Sixth Mass Extinction May Have Already Started: Study
Scientists say the next mass extinction may already be under way.
A new study, published in the most recent issue of the journal Nature states just that. And it's man-made.
The theory comes from research done on the state of mammal species today. When man's exponential expansion began 500 years ago mammal extinctions were rare.
But in the past five centuries at least 80 of 5,570 mammal species have gone extinct, according to AFP.
While the number may not seem too large, it could signify the beginning of a larger trend in extinctions.
There have been five previous mass extinctions in the past 540 million years. In each of those mass extinctions 75 percent or more of all animal species were destroyed.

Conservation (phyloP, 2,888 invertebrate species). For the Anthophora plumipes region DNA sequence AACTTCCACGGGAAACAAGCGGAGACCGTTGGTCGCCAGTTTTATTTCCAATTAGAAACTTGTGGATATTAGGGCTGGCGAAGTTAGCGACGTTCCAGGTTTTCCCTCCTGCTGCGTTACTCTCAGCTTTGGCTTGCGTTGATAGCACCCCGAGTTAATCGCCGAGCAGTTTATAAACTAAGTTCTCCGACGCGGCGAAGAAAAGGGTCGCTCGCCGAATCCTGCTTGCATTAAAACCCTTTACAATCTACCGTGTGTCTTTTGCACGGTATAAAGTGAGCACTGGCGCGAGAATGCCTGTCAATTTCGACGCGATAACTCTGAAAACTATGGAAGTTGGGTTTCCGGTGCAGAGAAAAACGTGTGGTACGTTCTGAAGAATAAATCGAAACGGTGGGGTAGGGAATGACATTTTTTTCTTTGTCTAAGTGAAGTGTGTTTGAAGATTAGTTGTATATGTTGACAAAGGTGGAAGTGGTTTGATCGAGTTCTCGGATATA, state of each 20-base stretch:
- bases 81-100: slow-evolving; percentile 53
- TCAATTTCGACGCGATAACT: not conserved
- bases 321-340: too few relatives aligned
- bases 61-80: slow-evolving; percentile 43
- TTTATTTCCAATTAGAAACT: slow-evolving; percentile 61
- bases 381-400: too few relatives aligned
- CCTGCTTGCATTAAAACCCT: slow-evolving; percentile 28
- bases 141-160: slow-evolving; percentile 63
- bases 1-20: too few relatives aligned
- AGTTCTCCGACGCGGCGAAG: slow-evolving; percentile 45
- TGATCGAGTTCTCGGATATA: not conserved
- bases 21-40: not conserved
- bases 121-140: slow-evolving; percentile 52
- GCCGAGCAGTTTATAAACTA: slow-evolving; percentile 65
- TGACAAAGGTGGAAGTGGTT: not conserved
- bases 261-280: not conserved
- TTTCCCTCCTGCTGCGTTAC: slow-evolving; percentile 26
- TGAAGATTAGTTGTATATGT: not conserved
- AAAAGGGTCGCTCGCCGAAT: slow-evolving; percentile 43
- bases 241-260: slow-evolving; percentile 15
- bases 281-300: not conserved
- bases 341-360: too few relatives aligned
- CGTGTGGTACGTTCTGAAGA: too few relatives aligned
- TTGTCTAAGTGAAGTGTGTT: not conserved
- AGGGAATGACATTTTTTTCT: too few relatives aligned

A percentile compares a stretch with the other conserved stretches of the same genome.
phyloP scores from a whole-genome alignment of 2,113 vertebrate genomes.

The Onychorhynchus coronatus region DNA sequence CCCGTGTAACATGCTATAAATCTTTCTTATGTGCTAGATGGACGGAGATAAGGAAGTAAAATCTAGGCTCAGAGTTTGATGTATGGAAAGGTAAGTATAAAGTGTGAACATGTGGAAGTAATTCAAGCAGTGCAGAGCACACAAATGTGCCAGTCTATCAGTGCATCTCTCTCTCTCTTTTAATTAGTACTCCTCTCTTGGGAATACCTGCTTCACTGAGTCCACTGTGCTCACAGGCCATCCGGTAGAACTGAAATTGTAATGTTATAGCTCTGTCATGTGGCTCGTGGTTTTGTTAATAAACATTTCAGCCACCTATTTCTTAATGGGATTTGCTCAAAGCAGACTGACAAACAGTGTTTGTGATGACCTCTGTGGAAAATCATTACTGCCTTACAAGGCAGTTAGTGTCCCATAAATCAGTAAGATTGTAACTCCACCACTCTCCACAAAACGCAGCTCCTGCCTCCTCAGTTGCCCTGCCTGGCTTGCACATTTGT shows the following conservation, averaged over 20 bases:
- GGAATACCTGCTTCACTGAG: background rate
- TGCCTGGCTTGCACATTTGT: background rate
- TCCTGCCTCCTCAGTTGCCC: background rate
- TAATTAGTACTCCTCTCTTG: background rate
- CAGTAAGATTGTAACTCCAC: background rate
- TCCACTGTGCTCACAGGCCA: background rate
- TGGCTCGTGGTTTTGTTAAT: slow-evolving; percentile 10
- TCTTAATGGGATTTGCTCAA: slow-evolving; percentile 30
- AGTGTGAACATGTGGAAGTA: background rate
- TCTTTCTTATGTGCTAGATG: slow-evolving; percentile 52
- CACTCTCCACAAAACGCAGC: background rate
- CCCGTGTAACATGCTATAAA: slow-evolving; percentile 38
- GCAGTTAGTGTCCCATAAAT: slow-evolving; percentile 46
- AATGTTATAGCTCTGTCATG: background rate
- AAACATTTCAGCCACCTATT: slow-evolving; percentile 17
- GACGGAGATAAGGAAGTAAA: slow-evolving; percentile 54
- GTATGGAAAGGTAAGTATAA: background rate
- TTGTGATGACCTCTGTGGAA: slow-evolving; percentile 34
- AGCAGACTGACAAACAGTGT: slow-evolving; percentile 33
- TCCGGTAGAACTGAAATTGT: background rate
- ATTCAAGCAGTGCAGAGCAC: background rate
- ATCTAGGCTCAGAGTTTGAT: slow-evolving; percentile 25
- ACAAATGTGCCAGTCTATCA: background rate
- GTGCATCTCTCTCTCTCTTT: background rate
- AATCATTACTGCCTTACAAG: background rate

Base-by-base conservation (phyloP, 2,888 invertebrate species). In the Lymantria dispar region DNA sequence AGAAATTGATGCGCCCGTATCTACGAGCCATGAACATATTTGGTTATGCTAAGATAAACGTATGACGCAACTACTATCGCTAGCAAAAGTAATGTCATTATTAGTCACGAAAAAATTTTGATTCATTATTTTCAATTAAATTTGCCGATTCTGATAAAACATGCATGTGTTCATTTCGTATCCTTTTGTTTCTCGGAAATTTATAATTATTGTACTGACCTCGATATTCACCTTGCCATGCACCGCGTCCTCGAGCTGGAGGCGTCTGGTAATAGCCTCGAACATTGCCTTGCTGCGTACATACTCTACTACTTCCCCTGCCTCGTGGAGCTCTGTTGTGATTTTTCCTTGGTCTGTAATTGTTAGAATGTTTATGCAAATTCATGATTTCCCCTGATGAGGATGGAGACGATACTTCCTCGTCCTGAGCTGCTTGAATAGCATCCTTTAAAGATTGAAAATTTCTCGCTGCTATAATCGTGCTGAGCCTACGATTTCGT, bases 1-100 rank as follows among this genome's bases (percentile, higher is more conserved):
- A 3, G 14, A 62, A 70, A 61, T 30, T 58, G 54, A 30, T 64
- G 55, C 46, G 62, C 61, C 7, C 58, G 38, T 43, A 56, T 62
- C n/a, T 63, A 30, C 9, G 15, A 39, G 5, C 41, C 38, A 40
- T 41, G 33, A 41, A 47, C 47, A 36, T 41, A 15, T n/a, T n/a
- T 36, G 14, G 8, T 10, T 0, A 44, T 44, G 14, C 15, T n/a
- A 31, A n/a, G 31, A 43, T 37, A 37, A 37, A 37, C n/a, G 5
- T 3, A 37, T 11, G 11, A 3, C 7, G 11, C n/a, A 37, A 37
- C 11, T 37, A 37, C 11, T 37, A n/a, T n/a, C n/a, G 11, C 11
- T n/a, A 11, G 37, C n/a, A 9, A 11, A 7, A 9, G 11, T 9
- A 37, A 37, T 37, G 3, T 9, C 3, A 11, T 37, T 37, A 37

The study also looked at a number of plant and animal species that will likely see a decline in the near future.
From USA Today:
The IUCN lists 18,351 species on its "Red List of Threatened Species," considered the global standard for the conservation status of animal and plant species. All are at risk based on current and projected habitat loss or destruction due to human encroachment and climate change. Of those, 1,940 are listed as critically endangered, meaning the species' numbers have decreased, or will decrease, by 80% within three generations.
However, it's still too early to definitively deem this the next mass extinction. According to the study, the sixth mass extinction is only on track if things continue unabated.
Even unhindered, the magnitude of this mass extinction could take as long as 2,200 years to reach "Big Five" levels, according to USA Today. Or it could take as little as 300.
It's also important to note that it's not certain that many of the endangered species studied will, in fact, go extinct. In turn, the conclusions made based on the data were considered "cautious extrapolations," according to the researchers.